Primordial black hole
A primordial black hole is a hypothetical type of black hole that is formed not by the gravitational collapse of a large star but by the extreme density of matter present during the universe's early expansion.
According to the Big Bang Model, during the first few moments after the Big Bang, pressure and temperature were extremely high. Under these conditions, simple fluctuations in the density of matter may have resulted in local regions dense enough to create black holes. Although most regions of high density would be quickly dispersed by the expansion of the universe, a primordial black hole would be stable, persisting to the present.
It has been proposed that primordial black holes, specifically those forming in the mass range of 1014 kg to 1023 kg, could be a candidate for dark matter. This is due to the possibility that at this low mass they would behave as expected of other particle candidates for dark matter. Being within the typical mass range of asteroids, this excludes those black holes too small to persist until our era and those too large to explain gravitational lensing observations.
One way to detect primordial black holes is by their Hawking radiation. Stephen Hawking theorized in 1974 that large numbers of such smaller primordial black holes might exist in the Milky Way in our galaxy's Halo region. All black holes are theorized to emit Hawking radiation at a rate inversely proportional to their mass. Since this emission further decreases their mass, black holes with very small mass would experience runaway evaporation, creating a massive burst of radiation at the final phase, equivalent to a hydrogen bomb yielding millions of megatons of explosive force. A regular black hole (of about 3 solar masses) cannot lose all of its mass within the current age of the universe (they would take about 1069 years to do so, even without any matter falling in). However, since primordial black holes are not formed by stellar core collapse, they may be of any size. A black hole with a mass of about 1011 kg would have a lifetime about equal to the age of the universe. If such low-mass black holes were created in sufficient number in the Big Bang, we should be able to observe some of those that are relatively nearby in our own Milky Way galaxy exploding today. NASA's Fermi Gamma-ray Space Telescope satellite, launched in June 2008, is designed in part to search for such evaporating primordial black holes. However, if theoretical Hawking radiation does not actually exist, such primordial black holes would be extremely difficult, if not impossible, to detect in space due to their small size and lack of large gravitational influence. It has been suggested that a small black hole passing through the Earth would produce a detectable acoustic signal. Because of its tiny diameter, large mass compared to a nucleon, and relatively high speed, such primordial black holes would simply transit Earth virtually unimpeded with only a few impacts on nucleons, exiting the planet with no ill effects.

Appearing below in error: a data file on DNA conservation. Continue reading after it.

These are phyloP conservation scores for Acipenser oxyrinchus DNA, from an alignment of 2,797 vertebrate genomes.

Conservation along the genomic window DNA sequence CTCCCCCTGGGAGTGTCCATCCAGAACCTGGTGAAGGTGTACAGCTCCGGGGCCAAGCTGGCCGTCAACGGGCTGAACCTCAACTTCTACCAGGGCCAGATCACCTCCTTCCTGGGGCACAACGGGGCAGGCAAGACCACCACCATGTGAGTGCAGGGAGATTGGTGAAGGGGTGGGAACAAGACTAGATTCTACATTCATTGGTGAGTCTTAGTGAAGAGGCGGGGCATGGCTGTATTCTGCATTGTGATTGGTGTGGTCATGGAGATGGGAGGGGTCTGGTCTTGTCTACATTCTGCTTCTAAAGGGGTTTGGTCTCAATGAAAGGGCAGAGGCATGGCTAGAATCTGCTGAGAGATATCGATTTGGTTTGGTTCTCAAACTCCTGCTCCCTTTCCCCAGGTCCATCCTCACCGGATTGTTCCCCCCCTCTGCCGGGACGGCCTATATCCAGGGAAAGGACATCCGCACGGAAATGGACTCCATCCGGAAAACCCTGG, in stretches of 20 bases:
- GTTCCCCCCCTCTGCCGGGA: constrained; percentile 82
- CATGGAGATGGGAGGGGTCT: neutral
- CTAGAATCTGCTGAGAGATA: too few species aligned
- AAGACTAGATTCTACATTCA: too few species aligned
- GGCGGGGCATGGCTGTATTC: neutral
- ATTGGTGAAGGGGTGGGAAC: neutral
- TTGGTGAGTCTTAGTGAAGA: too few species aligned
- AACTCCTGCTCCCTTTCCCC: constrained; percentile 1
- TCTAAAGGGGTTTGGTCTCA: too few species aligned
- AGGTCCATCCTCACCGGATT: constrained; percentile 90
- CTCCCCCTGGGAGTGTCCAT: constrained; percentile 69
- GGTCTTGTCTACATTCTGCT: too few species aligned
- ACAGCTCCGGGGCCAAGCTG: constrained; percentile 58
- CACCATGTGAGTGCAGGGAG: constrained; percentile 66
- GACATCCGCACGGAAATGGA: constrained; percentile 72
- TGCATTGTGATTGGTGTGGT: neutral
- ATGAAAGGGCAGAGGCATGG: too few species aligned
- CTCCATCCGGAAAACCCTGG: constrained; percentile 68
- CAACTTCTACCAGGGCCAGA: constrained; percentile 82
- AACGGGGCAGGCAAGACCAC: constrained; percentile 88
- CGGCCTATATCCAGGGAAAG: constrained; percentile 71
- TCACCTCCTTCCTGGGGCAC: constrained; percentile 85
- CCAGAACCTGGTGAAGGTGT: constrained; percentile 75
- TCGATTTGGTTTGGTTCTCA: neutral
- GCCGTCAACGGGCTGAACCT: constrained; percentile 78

Another way to detect primordial black holes could be by watching for ripples on the surfaces of stars. If the black hole passed through a star, its density would cause observable vibrations.
The evaporation of primordial black holes has been suggested as one possible explanation for gamma-ray bursts. This explanation is, however, considered unlikely.[clarification needed] Other problems for which primordial black holes have been suggested as a solution include the dark matter problem, the cosmological domain wall problem and the cosmological monopole problem. Since a primordial black hole does not necessarily have to be small (they can have any size), primordial black holes may also have contributed to the later formation of galaxies.
Even if they do not solve these problems, the low number of primordial black holes (as of 2010, only two intermediate mass black holes were confirmed) aids cosmologists by putting constraints on the spectrum of density fluctuations in the early universe.
General relativity predicts the smallest primordial black holes would have evaporated by now, but if there were a fourth spatial dimension – as predicted by string theory – it would affect how gravity acts on small scales and "slow down the evaporation quite substantially". This could mean there are several thousand black holes in our galaxy. To test this theory scientists will use the Fermi Gamma-ray Space Telescope which was put in orbit by NASA on June 11, 2008. If they observe specific small interference patterns within gamma-ray bursts, it could be the first indirect evidence for primordial black holes and string theory.
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